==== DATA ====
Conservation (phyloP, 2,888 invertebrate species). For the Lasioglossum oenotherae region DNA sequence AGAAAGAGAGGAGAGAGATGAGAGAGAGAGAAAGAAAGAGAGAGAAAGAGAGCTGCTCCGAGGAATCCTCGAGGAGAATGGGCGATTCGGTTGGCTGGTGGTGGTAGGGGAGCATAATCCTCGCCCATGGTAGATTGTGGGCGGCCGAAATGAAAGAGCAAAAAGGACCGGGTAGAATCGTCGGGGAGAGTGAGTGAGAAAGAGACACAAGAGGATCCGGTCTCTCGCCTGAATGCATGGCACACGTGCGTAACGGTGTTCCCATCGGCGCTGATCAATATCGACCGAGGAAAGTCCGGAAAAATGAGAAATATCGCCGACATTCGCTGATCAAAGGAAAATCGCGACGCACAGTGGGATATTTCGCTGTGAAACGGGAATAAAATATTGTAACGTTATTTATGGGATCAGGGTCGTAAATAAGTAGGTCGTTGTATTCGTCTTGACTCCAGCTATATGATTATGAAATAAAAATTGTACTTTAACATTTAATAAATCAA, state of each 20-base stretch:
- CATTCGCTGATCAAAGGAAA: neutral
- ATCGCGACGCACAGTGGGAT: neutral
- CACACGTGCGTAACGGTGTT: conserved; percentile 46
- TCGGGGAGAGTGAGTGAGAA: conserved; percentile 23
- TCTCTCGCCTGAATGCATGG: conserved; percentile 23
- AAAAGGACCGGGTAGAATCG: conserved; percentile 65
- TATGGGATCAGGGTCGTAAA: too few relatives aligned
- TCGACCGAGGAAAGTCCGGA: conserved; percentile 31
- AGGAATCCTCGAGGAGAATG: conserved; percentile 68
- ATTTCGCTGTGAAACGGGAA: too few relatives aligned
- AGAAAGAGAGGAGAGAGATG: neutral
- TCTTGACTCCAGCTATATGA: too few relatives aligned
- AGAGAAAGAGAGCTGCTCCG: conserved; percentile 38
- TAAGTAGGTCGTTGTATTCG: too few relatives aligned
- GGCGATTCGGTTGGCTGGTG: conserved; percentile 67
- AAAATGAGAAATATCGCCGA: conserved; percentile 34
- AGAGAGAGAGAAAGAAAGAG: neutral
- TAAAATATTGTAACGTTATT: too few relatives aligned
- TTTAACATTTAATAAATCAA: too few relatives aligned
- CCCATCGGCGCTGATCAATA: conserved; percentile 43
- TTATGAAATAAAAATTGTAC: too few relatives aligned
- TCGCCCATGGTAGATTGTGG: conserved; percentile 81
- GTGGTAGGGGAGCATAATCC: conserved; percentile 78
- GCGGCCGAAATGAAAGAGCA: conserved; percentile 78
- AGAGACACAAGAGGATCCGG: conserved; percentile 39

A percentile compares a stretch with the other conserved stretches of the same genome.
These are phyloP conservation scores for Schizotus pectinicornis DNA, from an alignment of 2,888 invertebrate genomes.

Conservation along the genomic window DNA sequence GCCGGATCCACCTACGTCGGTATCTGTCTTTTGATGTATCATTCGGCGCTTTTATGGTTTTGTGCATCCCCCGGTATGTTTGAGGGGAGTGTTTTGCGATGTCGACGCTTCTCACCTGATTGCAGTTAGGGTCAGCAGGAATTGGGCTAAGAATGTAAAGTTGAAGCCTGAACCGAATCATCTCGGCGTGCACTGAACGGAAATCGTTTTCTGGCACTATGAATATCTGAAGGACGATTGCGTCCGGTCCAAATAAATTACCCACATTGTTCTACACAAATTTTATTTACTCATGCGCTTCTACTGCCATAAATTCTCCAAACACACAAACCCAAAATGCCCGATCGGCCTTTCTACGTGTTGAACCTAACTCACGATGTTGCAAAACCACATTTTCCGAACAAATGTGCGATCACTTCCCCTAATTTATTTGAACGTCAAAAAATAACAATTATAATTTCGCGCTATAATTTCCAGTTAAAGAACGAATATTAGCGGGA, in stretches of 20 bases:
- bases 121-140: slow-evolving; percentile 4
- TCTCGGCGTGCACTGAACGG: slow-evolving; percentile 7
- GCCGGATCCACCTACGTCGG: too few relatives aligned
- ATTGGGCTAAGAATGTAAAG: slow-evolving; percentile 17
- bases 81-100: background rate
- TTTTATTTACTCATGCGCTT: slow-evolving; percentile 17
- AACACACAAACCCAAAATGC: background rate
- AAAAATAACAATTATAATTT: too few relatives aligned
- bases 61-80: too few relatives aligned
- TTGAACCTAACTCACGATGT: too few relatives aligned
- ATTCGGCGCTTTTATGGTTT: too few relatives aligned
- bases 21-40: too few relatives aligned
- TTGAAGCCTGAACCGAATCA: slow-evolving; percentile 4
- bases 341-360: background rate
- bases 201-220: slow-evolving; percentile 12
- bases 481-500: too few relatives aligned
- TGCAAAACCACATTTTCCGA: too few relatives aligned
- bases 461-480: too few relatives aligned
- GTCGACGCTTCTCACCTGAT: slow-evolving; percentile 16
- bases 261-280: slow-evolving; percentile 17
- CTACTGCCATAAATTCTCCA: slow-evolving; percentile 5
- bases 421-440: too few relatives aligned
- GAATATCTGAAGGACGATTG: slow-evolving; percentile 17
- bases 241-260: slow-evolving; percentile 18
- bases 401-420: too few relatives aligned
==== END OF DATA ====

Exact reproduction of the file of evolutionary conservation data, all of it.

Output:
Conservation (phyloP, 2,888 invertebrate species). For the Lasioglossum oenotherae region DNA sequence AGAAAGAGAGGAGAGAGATGAGAGAGAGAGAAAGAAAGAGAGAGAAAGAGAGCTGCTCCGAGGAATCCTCGAGGAGAATGGGCGATTCGGTTGGCTGGTGGTGGTAGGGGAGCATAATCCTCGCCCATGGTAGATTGTGGGCGGCCGAAATGAAAGAGCAAAAAGGACCGGGTAGAATCGTCGGGGAGAGTGAGTGAGAAAGAGACACAAGAGGATCCGGTCTCTCGCCTGAATGCATGGCACACGTGCGTAACGGTGTTCCCATCGGCGCTGATCAATATCGACCGAGGAAAGTCCGGAAAAATGAGAAATATCGCCGACATTCGCTGATCAAAGGAAAATCGCGACGCACAGTGGGATATTTCGCTGTGAAACGGGAATAAAATATTGTAACGTTATTTATGGGATCAGGGTCGTAAATAAGTAGGTCGTTGTATTCGTCTTGACTCCAGCTATATGATTATGAAATAAAAATTGTACTTTAACATTTAATAAATCAA, state of each 20-base stretch:
- CATTCGCTGATCAAAGGAAA: neutral
- ATCGCGACGCACAGTGGGAT: neutral
- CACACGTGCGTAACGGTGTT: conserved; percentile 46
- TCGGGGAGAGTGAGTGAGAA: conserved; percentile 23
- TCTCTCGCCTGAATGCATGG: conserved; percentile 23
- AAAAGGACCGGGTAGAATCG: conserved; percentile 65
- TATGGGATCAGGGTCGTAAA: too few relatives aligned
- TCGACCGAGGAAAGTCCGGA: conserved; percentile 31
- AGGAATCCTCGAGGAGAATG: conserved; percentile 68
- ATTTCGCTGTGAAACGGGAA: too few relatives aligned
- AGAAAGAGAGGAGAGAGATG: neutral
- TCTTGACTCCAGCTATATGA: too few relatives aligned
- AGAGAAAGAGAGCTGCTCCG: conserved; percentile 38
- TAAGTAGGTCGTTGTATTCG: too few relatives aligned
- GGCGATTCGGTTGGCTGGTG: conserved; percentile 67
- AAAATGAGAAATATCGCCGA: conserved; percentile 34
- AGAGAGAGAGAAAGAAAGAG: neutral
- TAAAATATTGTAACGTTATT: too few relatives aligned
- TTTAACATTTAATAAATCAA: too few relatives aligned
- CCCATCGGCGCTGATCAATA: conserved; percentile 43
- TTATGAAATAAAAATTGTAC: too few relatives aligned
- TCGCCCATGGTAGATTGTGG: conserved; percentile 81
- GTGGTAGGGGAGCATAATCC: conserved; percentile 78
- GCGGCCGAAATGAAAGAGCA: conserved; percentile 78
- AGAGACACAAGAGGATCCGG: conserved; percentile 39

A percentile compares a stretch with the other conserved stretches of the same genome.
These are phyloP conservation scores for Schizotus pectinicornis DNA, from an alignment of 2,888 invertebrate genomes.

Conservation along the genomic window DNA sequence GCCGGATCCACCTACGTCGGTATCTGTCTTTTGATGTATCATTCGGCGCTTTTATGGTTTTGTGCATCCCCCGGTATGTTTGAGGGGAGTGTTTTGCGATGTCGACGCTTCTCACCTGATTGCAGTTAGGGTCAGCAGGAATTGGGCTAAGAATGTAAAGTTGAAGCCTGAACCGAATCATCTCGGCGTGCACTGAACGGAAATCGTTTTCTGGCACTATGAATATCTGAAGGACGATTGCGTCCGGTCCAAATAAATTACCCACATTGTTCTACACAAATTTTATTTACTCATGCGCTTCTACTGCCATAAATTCTCCAAACACACAAACCCAAAATGCCCGATCGGCCTTTCTACGTGTTGAACCTAACTCACGATGTTGCAAAACCACATTTTCCGAACAAATGTGCGATCACTTCCCCTAATTTATTTGAACGTCAAAAAATAACAATTATAATTTCGCGCTATAATTTCCAGTTAAAGAACGAATATTAGCGGGA, in stretches of 20 bases:
- bases 121-140: slow-evolving; percentile 4
- TCTCGGCGTGCACTGAACGG: slow-evolving; percentile 7
- GCCGGATCCACCTACGTCGG: too few relatives aligned
- ATTGGGCTAAGAATGTAAAG: slow-evolving; percentile 17
- bases 81-100: background rate
- TTTTATTTACTCATGCGCTT: slow-evolving; percentile 17
- AACACACAAACCCAAAATGC: background rate
- AAAAATAACAATTATAATTT: too few relatives aligned
- bases 61-80: too few relatives aligned
- TTGAACCTAACTCACGATGT: too few relatives aligned
- ATTCGGCGCTTTTATGGTTT: too few relatives aligned
- bases 21-40: too few relatives aligned
- TTGAAGCCTGAACCGAATCA: slow-evolving; percentile 4
- bases 341-360: background rate
- bases 201-220: slow-evolving; percentile 12
- bases 481-500: too few relatives aligned
- TGCAAAACCACATTTTCCGA: too few relatives aligned
- bases 461-480: too few relatives aligned
- GTCGACGCTTCTCACCTGAT: slow-evolving; percentile 16
- bases 261-280: slow-evolving; percentile 17
- CTACTGCCATAAATTCTCCA: slow-evolving; percentile 5
- bases 421-440: too few relatives aligned
- GAATATCTGAAGGACGATTG: slow-evolving; percentile 17
- bases 241-260: slow-evolving; percentile 18
- bases 401-420: too few relatives aligned